The dawn of the sometimes calamitous 20th Century was marked with the all-too-short life of a spectacular young champion of the joy of contemplation. Juanita Fernández Solar was born in Santiago, Chile on July 13, 1900. Her parents, Miguel Fernández and Lucía Solar, were very devout Catholics, although their family life was somewhat dysfunctional. Her father was very concerned to maintain the financial security of the family, and her mother had to raise the children nearly alone. The family was prosperous, and young Juanita would benefit from an excellent education. Even from her earliest years, she was a sweet, loving child who was drawn to prayer and kind treatment of her large family and her many friends. Like any pretty young girl growing up in a well-to-do family, she could have lost herself in a distracting tempest of nice clothing, hair styles, boyfriends, and entertainment. Instead, she fell hopelessly in love with Jesus.
She received her First Communion at the age of 10, which she described as the “fusion of Jesus with my soul.” She was delighted to learn that she could engage in friendly conversations with Jesus, and assumed at first that anyone who received the Eucharist could have similar locutions. She had attended Mass with her mother almost every day since she was 6 years old, and had also developed a warm devotion to Mary, as one whose life was totally centered on Jesus.
Juanita grew up as a healthy and exuberant teen-ager, filled with the joy of living. She loved swimming, tennis, and horseback riding. According to her brother, she rode her horse madly, “like an Amazon goddess.” He described her magnificent passion for living as almost too much to bear. But she also loved reading and reflection on the lives of the saints. She became familiar with Teresa of Avila, Elizabeth of the Trinity, and Therese of Lisieux, and began to fantasize about becoming a Carmelite, even though she had never met one! The night before her appendectomy at age 14, she decided that she had a call to Carmel. Her younger sister argued vigorously that she was wasting her life and talents by joining a cloistered community, but Juanita was not discouraged.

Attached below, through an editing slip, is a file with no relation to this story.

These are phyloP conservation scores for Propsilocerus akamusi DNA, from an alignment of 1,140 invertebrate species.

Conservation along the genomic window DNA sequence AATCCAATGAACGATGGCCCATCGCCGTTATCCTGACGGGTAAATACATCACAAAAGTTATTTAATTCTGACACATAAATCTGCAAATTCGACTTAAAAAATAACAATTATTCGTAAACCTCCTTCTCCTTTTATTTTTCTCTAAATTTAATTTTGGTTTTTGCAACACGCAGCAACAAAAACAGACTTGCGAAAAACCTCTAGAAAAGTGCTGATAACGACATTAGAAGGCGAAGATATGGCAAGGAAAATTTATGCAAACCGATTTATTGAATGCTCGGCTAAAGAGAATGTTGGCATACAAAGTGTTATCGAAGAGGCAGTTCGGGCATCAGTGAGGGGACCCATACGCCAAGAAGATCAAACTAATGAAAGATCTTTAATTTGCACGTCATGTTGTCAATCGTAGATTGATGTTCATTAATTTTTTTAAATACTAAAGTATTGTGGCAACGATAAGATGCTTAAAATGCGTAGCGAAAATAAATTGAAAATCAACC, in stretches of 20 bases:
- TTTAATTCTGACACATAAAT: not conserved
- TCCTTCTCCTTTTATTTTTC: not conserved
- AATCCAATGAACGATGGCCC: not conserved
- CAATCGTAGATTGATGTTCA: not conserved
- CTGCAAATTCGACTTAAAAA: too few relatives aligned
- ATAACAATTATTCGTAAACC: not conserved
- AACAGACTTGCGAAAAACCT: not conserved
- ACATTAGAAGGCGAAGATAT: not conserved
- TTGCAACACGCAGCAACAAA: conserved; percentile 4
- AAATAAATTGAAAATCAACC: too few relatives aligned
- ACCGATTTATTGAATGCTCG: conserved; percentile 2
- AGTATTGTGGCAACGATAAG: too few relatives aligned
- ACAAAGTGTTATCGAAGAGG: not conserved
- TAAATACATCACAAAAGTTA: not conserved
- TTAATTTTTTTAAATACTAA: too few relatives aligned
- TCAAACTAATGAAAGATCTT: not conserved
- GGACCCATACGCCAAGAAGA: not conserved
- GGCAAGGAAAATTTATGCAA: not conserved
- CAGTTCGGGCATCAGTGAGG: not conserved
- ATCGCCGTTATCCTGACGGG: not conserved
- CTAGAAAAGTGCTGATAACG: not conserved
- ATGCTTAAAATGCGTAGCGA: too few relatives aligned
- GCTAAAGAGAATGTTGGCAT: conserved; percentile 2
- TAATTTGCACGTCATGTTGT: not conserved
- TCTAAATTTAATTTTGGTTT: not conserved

She began a correspondence with the prioress of the Convent of the Andes, who was surprised to discover the clarity with which this young woman could describe the Carmelite vocation. In a world that considered the vocation to the contemplative life utterly worthless, Juanita defended that dedication to selfless love with her customary passion and fire. She entered the Discalced Carmelite Nuns in Los Andes in July of 1919. She took the religious name of Teresa of Jesus, in homage to her 16th century mentor. Right from the start, she was determined to use letter writing as a vehicle to share her insights into loving God and God’s beautiful world. The nuns of her community would later testify that Juanita was already a saint when she entered the convent. It seemed that her only desire was to make goodness and virtue attractive to others of her own generation. She had no doubts about the materialism of her society, but she decided to make love of God even more attractive by practicing it herself.
Teresa showed a remarkably modern Christo-centric attitude in her prayer. Everything she did was focused on her desire to conform her life to Jesus and his loving presence. She went so far as to declare that his great “foolish” love for her was driving her to the point of madness, as she looked for ways to return some of that passionate concern. Her presence in the community was always surrounded with joy and radiant happiness, to such a degree that the other sisters could not help catching her spirit.
It is ironic that such an intense life would also be so short. Teresa of the Andes did not even survive for a whole year in Carmel. She came down with typhus during her novitiate year, and it became evident that she would not survive. By special permission, she was able to take her vows early, so that she died as a professed Carmelite during Holy Week of 1920. Her sister Rebecca, who had argued so strongly against her entering the convent, decided that her vocation had been a blessing after all. She replaced Teresa in the Los Andes Carmel, and lived there until her own death. If imitation is the highest form of praise, this serves as a suitable epitaph.